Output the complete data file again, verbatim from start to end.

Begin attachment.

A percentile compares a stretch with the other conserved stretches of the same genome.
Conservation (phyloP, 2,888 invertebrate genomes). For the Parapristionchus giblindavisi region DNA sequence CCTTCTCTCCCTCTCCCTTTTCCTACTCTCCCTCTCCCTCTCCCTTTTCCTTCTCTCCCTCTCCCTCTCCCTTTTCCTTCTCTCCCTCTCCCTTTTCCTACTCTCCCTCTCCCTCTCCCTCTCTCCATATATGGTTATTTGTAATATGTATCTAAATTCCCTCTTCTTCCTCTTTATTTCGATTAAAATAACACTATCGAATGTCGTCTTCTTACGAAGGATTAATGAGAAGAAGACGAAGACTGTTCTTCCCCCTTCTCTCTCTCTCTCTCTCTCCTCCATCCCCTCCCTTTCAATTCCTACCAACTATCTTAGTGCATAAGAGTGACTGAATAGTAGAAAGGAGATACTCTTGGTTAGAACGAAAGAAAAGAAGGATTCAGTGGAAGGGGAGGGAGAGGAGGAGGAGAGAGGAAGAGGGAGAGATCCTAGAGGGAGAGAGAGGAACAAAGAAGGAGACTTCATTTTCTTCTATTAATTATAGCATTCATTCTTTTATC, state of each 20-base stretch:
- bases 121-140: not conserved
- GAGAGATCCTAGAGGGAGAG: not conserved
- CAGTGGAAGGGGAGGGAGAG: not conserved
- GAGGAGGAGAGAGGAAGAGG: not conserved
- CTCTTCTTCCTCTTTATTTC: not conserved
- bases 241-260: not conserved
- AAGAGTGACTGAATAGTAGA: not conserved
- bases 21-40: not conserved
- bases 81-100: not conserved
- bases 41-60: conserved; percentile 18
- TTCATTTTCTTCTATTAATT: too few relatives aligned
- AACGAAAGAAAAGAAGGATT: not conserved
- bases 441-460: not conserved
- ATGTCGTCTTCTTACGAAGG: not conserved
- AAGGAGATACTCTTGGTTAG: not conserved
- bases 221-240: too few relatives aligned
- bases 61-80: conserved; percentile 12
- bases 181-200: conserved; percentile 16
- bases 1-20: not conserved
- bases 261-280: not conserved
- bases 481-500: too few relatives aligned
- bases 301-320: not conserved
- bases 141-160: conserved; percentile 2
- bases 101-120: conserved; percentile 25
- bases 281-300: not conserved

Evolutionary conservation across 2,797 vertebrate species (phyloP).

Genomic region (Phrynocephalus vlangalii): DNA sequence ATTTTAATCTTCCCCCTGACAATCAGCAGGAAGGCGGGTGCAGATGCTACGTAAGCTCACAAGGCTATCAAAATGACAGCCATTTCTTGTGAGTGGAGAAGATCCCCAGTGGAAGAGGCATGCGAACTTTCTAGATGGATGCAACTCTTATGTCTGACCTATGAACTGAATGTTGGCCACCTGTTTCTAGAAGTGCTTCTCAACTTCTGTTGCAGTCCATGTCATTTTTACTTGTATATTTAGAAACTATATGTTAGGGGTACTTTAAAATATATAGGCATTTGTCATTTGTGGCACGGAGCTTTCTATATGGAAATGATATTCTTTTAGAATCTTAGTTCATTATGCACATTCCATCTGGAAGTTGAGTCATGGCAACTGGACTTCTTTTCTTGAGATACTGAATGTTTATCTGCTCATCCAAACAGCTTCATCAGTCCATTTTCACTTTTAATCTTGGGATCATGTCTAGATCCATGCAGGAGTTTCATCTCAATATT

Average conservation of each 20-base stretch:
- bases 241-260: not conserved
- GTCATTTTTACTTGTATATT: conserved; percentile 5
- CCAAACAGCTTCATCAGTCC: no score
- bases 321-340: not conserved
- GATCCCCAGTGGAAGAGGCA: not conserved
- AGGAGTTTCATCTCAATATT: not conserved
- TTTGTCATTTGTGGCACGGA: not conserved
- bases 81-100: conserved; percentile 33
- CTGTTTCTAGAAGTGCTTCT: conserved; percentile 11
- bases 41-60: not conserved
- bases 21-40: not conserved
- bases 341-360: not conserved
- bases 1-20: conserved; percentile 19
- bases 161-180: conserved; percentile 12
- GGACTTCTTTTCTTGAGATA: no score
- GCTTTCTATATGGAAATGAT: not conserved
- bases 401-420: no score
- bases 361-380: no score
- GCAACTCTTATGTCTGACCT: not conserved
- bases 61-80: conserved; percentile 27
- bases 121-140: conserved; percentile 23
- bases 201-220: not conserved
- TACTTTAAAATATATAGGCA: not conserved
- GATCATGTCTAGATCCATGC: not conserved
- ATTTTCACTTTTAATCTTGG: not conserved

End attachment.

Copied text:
A percentile compares a stretch with the other conserved stretches of the same genome.
Conservation (phyloP, 2,888 invertebrate genomes). For the Parapristionchus giblindavisi region DNA sequence CCTTCTCTCCCTCTCCCTTTTCCTACTCTCCCTCTCCCTCTCCCTTTTCCTTCTCTCCCTCTCCCTCTCCCTTTTCCTTCTCTCCCTCTCCCTTTTCCTACTCTCCCTCTCCCTCTCCCTCTCTCCATATATGGTTATTTGTAATATGTATCTAAATTCCCTCTTCTTCCTCTTTATTTCGATTAAAATAACACTATCGAATGTCGTCTTCTTACGAAGGATTAATGAGAAGAAGACGAAGACTGTTCTTCCCCCTTCTCTCTCTCTCTCTCTCTCCTCCATCCCCTCCCTTTCAATTCCTACCAACTATCTTAGTGCATAAGAGTGACTGAATAGTAGAAAGGAGATACTCTTGGTTAGAACGAAAGAAAAGAAGGATTCAGTGGAAGGGGAGGGAGAGGAGGAGGAGAGAGGAAGAGGGAGAGATCCTAGAGGGAGAGAGAGGAACAAAGAAGGAGACTTCATTTTCTTCTATTAATTATAGCATTCATTCTTTTATC, state of each 20-base stretch:
- bases 121-140: not conserved
- GAGAGATCCTAGAGGGAGAG: not conserved
- CAGTGGAAGGGGAGGGAGAG: not conserved
- GAGGAGGAGAGAGGAAGAGG: not conserved
- CTCTTCTTCCTCTTTATTTC: not conserved
- bases 241-260: not conserved
- AAGAGTGACTGAATAGTAGA: not conserved
- bases 21-40: not conserved
- bases 81-100: not conserved
- bases 41-60: conserved; percentile 18
- TTCATTTTCTTCTATTAATT: too few relatives aligned
- AACGAAAGAAAAGAAGGATT: not conserved
- bases 441-460: not conserved
- ATGTCGTCTTCTTACGAAGG: not conserved
- AAGGAGATACTCTTGGTTAG: not conserved
- bases 221-240: too few relatives aligned
- bases 61-80: conserved; percentile 12
- bases 181-200: conserved; percentile 16
- bases 1-20: not conserved
- bases 261-280: not conserved
- bases 481-500: too few relatives aligned
- bases 301-320: not conserved
- bases 141-160: conserved; percentile 2
- bases 101-120: conserved; percentile 25
- bases 281-300: not conserved

Evolutionary conservation across 2,797 vertebrate species (phyloP).

Genomic region (Phrynocephalus vlangalii): DNA sequence ATTTTAATCTTCCCCCTGACAATCAGCAGGAAGGCGGGTGCAGATGCTACGTAAGCTCACAAGGCTATCAAAATGACAGCCATTTCTTGTGAGTGGAGAAGATCCCCAGTGGAAGAGGCATGCGAACTTTCTAGATGGATGCAACTCTTATGTCTGACCTATGAACTGAATGTTGGCCACCTGTTTCTAGAAGTGCTTCTCAACTTCTGTTGCAGTCCATGTCATTTTTACTTGTATATTTAGAAACTATATGTTAGGGGTACTTTAAAATATATAGGCATTTGTCATTTGTGGCACGGAGCTTTCTATATGGAAATGATATTCTTTTAGAATCTTAGTTCATTATGCACATTCCATCTGGAAGTTGAGTCATGGCAACTGGACTTCTTTTCTTGAGATACTGAATGTTTATCTGCTCATCCAAACAGCTTCATCAGTCCATTTTCACTTTTAATCTTGGGATCATGTCTAGATCCATGCAGGAGTTTCATCTCAATATT

Average conservation of each 20-base stretch:
- bases 241-260: not conserved
- GTCATTTTTACTTGTATATT: conserved; percentile 5
- CCAAACAGCTTCATCAGTCC: no score
- bases 321-340: not conserved
- GATCCCCAGTGGAAGAGGCA: not conserved
- AGGAGTTTCATCTCAATATT: not conserved
- TTTGTCATTTGTGGCACGGA: not conserved
- bases 81-100: conserved; percentile 33
- CTGTTTCTAGAAGTGCTTCT: conserved; percentile 11
- bases 41-60: not conserved
- bases 21-40: not conserved
- bases 341-360: not conserved
- bases 1-20: conserved; percentile 19
- bases 161-180: conserved; percentile 12
- GGACTTCTTTTCTTGAGATA: no score
- GCTTTCTATATGGAAATGAT: not conserved
- bases 401-420: no score
- bases 361-380: no score
- GCAACTCTTATGTCTGACCT: not conserved
- bases 61-80: conserved; percentile 27
- bases 121-140: conserved; percentile 23
- bases 201-220: not conserved
- TACTTTAAAATATATAGGCA: not conserved
- GATCATGTCTAGATCCATGC: not conserved
- ATTTTCACTTTTAATCTTGG: not conserved